Recent incidents involving raccoons, people, and pets have served as a good reminder to keep the wild in urban wildlife. People are often tempted to feed these cute furry critters by hand, especially in Stanley Park, but feeding them doesn’t help them one bit. When fed by people, they forget how to find food for themselves and come to expect it from people instead. While looking for handouts they can act unpredictably, and in some cases will even become aggressive in order to get some food; biting the hand that feeds it.
Studies of raccoons in Stanley Park have also shown that raccoons fed by people often suffer from malnourishment caused by the high-calorie, low-nutrient diet that people’s food provides. In addition, by congregating in large numbers in small spaces to feed from a single food source, diseases like canine distemper virus is much more likely to spread from raccoon to raccoon. In some cases, you may be feeding raccoons without even knowing it. Keeping your garbage and compost tightly sealed, and keeping the yard tidy of fallen fruit and vegetables are especially important.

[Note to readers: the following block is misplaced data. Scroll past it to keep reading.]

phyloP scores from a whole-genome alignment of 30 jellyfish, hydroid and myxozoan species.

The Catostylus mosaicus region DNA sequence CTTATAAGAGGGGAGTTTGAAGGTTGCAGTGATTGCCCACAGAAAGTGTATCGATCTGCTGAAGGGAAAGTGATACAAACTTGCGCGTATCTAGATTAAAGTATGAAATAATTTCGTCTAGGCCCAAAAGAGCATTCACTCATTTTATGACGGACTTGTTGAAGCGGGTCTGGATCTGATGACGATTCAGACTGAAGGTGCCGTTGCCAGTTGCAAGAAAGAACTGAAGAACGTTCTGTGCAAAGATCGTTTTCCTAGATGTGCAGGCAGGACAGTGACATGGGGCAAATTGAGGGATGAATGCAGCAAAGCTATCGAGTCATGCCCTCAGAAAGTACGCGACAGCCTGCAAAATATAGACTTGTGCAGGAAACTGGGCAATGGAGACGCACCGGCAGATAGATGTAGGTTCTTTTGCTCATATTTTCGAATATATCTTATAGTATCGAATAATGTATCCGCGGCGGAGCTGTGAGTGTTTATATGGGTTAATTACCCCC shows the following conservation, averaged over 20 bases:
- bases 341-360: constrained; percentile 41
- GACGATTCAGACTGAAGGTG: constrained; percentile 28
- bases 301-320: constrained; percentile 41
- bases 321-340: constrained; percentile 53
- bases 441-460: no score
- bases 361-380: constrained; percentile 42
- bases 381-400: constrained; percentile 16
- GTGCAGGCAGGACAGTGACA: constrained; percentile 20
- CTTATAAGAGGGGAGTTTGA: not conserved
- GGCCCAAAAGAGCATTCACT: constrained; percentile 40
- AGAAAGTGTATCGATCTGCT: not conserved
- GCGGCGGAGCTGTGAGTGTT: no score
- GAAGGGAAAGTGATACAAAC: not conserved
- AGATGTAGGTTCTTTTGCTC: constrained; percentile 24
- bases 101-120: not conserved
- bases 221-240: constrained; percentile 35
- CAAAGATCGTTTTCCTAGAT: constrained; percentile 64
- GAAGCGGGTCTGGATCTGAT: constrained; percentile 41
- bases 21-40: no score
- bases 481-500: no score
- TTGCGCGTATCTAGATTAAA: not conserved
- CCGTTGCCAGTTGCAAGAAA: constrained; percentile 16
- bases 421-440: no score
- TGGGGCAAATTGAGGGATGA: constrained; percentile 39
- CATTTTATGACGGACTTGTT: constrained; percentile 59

One possible explanation for their increased aggression at this time of year is that raccoon mothers have just finished weaning their kits off milk and are taking them out into the streets to teach them how to find their own food. If a curious dog comes sniffing around her kits, a mother raccoon will likely see it as a threat and won’t be afraid to defend them from the biggest dogs and cats. Be careful to keep your dogs on leash and cats indoors, especially at night, and keep a watchful eye out. Also, make sure your dog’s and cat’s vaccinations are up to date as raccoons have been known to carry canine and feline distemper virus, which can prove fatal. Rabies has not been reported in BC in recent years except for bats. If you’ve been bitten by a raccoon, it’s best to visit a doctor just to be sure.